"I'll be awful careful, Miss Arlie," was all he found to say.
She could not urge him further, lest he misunderstand her.
"Of course, you know best," she said, with a touch of coldness.
He saddled Teddy and rode back. The drive for the day was already on,but he fell in beside young France and did his part. Before two days hadpassed he was accepted as one of these hard-riding punchers, for he wasa competent vaquero and stood the grueling work as one born to it. Hewas, moreover, well liked, both because he could tell a good story andbecause these sons of Anak recognized in him that dynamic quality ofmanhood they could not choose but respect. In this a fortunate accidentaided him.
They were working Lost Creek, a deep and rapid stream at the point wherethe drive ended. The big Norwegian, Siegfried, trying to head off a wildcow racing along the bank with tail up, got too near the edge. The bankcaved beneath the feet of his pony, and man and horse went head firstinto the turbid waters. Fraser galloped up at once, flung himself fromhis saddle, and took in at a glance the fact that the big blond Herculescould not swim.
The Texan dived for him as he was going down, got hold of him by thehair, and after a struggle managed somehow to reach the farther shore.As they both lay there, one exhausted, and the other fighting for thebreath he had nearly lost forever, Dillon reached the bank.
"Is it all right, Steve?" he called anxiously.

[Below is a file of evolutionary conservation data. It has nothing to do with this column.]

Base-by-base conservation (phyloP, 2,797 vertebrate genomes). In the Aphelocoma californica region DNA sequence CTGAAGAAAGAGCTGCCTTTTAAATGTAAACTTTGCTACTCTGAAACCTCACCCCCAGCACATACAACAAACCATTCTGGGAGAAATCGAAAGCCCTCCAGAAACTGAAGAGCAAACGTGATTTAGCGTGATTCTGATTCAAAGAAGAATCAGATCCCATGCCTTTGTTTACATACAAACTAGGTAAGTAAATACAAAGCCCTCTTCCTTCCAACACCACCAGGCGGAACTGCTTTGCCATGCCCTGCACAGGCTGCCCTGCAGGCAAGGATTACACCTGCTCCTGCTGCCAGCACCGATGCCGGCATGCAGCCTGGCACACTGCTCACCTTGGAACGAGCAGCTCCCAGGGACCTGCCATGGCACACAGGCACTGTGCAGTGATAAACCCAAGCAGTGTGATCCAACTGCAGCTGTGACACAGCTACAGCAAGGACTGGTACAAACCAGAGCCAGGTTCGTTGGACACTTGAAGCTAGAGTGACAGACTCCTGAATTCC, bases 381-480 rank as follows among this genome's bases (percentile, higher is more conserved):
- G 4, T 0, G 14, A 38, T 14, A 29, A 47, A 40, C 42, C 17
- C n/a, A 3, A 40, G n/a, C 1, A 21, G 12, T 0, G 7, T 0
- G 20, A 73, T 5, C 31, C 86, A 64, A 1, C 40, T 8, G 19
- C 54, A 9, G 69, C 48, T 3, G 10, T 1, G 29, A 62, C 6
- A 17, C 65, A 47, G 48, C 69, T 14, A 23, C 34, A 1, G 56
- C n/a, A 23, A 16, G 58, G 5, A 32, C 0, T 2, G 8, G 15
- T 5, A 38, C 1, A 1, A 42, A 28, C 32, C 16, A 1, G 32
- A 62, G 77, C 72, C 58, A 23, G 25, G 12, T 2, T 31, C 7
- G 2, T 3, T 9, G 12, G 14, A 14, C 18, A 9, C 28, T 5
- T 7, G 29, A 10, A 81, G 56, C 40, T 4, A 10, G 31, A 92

"All right," grinned the ranger weakly. "He'll go on many a spree yet.Eh, Siegfried?"
The Norwegian nodded. He was still frightened and half drowned. It wasnot till they were riding up the creek to find a shallow place theycould ford that he spoke his mind.
"Ay bane all in ven you got me, pardner."
"Oh, you were still kicking."
"Ay bane t'ink Ay had van chance not to get out. But Ay bane not forgetdees. Eef you ever get in a tight place, send vor Sig Siegfried."
"That's all right, Sig."
Nobody wasted any compliments on him. After the fashion of their kind,they guyed the Norwegian about the bath he had taken. Nevertheless,Fraser knew that he had won the liking of these men, as well as theirdeep respect. They began to call him by his first name, which hithertoonly Dillon had done, and they included him in the rough, practicaljokes they played on each other.
One night they initiated him--an experience to be both dreaded anddesired. To be desired because it implies the conferring of thethirty-second degree of the freemasonry of Cattleland's approval; tobe dreaded because hazing is mild compared with some features of theexercises.
Fraser was dragged from sweet slumber, pegged face down on his blankets,with a large-sized man at the extremity of each arm and leg, andintroduced to a chapping. Dick France wielded the chaps vigorously uponthe portions of his anatomy where they would do the most execution. TheTexan did not enjoy it, but he refrained from saying so. When he wasfreed, he sat down painfully on a saddle and remarked amiably:
"You're a beautiful bunch, ain't you? Anybody got any smoking?"
This proper acceptance of their attentions so delighted these overgrownchildren that they dug up three bottles of whisky that were kept in campfor rattlesnake bites, and made Rome howl. They had ridden all day, andfor many weary days before that; but they were started toward making anight of it when Dillon appeared.
Dillon was boss of the round-up--he had been elected by general consent,and his word was law. He looked round upon them with a twinkling eye,and wanted to know how long it was going to last. But the way he put hisquestion was:
"How much whisky is there left?"
Finding there was none, he ordered them all back to their blankets.After a little skylarking, they obeyed. Next day Fraser rode the hills,a sore, sore man. But nobody who did not know could have guessed it. Hewould have died before admitting it to any of his companions. Thus hewon the accolade of his peers as a worthy horse-man of the hills.